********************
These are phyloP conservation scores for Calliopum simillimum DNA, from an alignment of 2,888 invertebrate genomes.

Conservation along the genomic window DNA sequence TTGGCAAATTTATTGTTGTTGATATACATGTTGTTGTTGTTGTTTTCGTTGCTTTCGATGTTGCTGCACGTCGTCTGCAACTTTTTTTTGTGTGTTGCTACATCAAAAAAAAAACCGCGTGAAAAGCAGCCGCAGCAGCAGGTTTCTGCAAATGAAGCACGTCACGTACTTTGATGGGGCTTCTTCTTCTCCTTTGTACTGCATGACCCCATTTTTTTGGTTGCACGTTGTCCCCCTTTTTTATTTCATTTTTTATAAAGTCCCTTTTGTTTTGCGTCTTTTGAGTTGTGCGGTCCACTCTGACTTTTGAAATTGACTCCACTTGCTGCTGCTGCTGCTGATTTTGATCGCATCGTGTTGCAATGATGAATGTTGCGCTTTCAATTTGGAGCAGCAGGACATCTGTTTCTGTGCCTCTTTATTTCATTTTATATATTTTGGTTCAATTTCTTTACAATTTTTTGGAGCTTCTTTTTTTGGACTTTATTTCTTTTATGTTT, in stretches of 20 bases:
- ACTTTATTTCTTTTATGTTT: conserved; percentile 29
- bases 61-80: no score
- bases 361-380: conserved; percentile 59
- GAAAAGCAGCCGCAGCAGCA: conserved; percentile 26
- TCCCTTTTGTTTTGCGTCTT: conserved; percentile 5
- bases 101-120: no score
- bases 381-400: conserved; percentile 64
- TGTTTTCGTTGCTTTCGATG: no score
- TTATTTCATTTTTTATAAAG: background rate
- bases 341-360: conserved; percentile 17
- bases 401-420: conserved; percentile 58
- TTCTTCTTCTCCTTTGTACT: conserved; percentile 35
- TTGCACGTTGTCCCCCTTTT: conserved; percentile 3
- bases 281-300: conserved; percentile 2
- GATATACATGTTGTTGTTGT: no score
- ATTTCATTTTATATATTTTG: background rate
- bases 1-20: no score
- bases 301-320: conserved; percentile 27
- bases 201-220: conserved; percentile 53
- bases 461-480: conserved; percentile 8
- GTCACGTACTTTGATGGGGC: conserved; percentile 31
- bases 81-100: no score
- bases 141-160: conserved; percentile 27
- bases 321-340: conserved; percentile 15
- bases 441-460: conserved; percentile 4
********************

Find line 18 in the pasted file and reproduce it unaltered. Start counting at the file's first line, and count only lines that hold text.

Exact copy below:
- ATTTCATTTTATATATTTTG: background rate